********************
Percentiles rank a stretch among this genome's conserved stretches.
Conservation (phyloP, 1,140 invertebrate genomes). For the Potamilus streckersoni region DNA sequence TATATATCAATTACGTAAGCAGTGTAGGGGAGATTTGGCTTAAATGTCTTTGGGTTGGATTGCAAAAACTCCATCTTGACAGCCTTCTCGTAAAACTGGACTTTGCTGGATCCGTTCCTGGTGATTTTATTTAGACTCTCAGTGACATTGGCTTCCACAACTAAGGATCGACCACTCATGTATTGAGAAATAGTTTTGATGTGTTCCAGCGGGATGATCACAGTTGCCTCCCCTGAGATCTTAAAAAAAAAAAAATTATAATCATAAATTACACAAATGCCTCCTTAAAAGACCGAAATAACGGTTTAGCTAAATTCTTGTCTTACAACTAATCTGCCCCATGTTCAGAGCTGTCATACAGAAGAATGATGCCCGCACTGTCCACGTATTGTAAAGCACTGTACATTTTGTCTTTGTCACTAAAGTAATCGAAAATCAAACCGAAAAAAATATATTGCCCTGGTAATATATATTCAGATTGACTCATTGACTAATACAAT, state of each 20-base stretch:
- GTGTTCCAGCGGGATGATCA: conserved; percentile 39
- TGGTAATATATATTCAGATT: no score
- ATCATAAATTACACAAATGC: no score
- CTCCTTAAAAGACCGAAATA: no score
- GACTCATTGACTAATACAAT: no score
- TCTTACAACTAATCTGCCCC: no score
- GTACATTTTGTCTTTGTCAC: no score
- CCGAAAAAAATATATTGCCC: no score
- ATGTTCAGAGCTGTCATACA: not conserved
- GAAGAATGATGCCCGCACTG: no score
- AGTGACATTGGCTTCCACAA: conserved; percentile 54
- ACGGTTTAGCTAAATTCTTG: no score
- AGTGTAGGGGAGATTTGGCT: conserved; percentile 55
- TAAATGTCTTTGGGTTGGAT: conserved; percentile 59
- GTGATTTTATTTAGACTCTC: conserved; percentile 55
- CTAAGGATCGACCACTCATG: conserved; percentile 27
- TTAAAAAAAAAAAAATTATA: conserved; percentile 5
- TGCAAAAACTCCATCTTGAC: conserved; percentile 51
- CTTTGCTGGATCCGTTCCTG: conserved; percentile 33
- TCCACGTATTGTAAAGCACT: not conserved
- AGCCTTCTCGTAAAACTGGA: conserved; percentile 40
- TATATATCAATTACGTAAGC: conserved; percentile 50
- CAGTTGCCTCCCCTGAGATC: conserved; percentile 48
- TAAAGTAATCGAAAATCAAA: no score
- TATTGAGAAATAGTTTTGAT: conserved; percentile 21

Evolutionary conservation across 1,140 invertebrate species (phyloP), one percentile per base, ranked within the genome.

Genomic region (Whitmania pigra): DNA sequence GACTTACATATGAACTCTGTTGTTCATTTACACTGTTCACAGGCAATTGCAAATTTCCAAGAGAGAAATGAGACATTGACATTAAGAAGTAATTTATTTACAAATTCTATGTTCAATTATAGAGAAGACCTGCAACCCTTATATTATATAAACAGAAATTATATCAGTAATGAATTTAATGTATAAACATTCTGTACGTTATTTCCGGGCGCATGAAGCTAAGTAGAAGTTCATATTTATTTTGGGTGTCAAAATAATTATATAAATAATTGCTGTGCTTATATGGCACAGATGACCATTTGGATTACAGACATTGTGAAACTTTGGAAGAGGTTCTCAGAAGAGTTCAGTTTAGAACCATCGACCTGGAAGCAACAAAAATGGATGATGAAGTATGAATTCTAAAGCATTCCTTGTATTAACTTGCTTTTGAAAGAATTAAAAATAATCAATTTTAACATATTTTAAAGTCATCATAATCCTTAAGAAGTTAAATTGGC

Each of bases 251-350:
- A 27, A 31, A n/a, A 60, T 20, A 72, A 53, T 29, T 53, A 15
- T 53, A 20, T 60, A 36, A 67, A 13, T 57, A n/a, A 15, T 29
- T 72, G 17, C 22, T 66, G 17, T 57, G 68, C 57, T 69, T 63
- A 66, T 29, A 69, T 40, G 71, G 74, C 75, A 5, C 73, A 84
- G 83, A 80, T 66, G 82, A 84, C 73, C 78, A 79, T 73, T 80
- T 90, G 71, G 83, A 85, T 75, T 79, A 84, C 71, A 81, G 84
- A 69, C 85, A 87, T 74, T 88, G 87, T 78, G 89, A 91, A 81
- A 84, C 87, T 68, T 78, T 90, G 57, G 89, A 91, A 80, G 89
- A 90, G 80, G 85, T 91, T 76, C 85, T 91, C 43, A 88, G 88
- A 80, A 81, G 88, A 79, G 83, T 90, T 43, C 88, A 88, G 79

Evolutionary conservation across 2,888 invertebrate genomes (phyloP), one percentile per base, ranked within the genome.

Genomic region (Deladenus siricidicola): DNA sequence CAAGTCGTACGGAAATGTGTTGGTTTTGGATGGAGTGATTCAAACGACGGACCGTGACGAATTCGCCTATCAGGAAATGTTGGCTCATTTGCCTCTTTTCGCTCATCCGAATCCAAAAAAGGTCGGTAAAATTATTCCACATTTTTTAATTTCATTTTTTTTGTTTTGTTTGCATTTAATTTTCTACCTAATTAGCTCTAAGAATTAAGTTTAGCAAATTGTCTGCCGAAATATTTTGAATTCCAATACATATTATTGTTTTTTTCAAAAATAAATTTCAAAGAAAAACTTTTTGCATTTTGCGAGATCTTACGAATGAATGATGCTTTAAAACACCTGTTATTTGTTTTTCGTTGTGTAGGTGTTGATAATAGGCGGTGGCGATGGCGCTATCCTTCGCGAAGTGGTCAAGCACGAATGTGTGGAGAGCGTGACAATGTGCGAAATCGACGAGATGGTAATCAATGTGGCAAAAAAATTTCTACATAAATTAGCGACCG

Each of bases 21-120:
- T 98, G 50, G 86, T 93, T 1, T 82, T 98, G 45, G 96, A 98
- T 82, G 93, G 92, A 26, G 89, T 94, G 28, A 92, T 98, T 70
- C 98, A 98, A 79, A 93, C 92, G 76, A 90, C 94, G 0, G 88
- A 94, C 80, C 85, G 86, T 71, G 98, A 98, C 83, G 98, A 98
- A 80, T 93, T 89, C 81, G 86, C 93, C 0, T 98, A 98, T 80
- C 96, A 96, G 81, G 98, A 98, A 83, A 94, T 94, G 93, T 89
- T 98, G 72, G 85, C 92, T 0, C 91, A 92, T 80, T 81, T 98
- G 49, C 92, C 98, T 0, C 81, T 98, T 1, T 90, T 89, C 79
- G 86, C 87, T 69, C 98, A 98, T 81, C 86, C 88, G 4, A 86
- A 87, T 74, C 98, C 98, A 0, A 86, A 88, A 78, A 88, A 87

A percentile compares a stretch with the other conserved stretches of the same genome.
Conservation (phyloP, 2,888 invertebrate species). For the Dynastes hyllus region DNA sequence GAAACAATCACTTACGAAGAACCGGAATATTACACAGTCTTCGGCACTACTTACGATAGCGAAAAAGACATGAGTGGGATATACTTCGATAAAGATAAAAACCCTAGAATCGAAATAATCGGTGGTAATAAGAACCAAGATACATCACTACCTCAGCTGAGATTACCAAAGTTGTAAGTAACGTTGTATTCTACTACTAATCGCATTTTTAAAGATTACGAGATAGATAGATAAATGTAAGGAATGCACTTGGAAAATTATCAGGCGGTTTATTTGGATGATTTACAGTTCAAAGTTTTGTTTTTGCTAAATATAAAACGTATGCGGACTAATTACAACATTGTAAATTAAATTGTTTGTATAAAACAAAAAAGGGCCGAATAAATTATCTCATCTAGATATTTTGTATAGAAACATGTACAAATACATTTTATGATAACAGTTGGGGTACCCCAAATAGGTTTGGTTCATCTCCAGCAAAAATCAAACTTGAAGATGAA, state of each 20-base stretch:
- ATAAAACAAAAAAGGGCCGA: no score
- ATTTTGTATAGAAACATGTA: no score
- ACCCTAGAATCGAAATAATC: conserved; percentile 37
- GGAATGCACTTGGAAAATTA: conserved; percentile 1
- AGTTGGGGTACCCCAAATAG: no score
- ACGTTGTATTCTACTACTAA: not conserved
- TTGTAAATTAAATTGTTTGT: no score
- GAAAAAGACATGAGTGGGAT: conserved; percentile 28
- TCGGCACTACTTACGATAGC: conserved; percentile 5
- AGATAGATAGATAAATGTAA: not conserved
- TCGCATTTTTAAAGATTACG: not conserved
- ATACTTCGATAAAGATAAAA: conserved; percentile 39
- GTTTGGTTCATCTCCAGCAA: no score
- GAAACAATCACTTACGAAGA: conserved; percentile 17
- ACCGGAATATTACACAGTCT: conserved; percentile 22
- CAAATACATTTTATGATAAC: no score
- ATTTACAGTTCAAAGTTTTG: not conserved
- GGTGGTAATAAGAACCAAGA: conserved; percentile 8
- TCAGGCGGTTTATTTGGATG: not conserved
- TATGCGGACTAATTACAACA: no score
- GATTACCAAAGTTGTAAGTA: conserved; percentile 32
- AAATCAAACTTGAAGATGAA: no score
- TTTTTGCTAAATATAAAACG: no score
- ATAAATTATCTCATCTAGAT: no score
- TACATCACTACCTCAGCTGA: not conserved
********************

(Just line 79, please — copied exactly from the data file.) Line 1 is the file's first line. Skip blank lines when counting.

- ATAAATTATCTCATCTAGAT: no score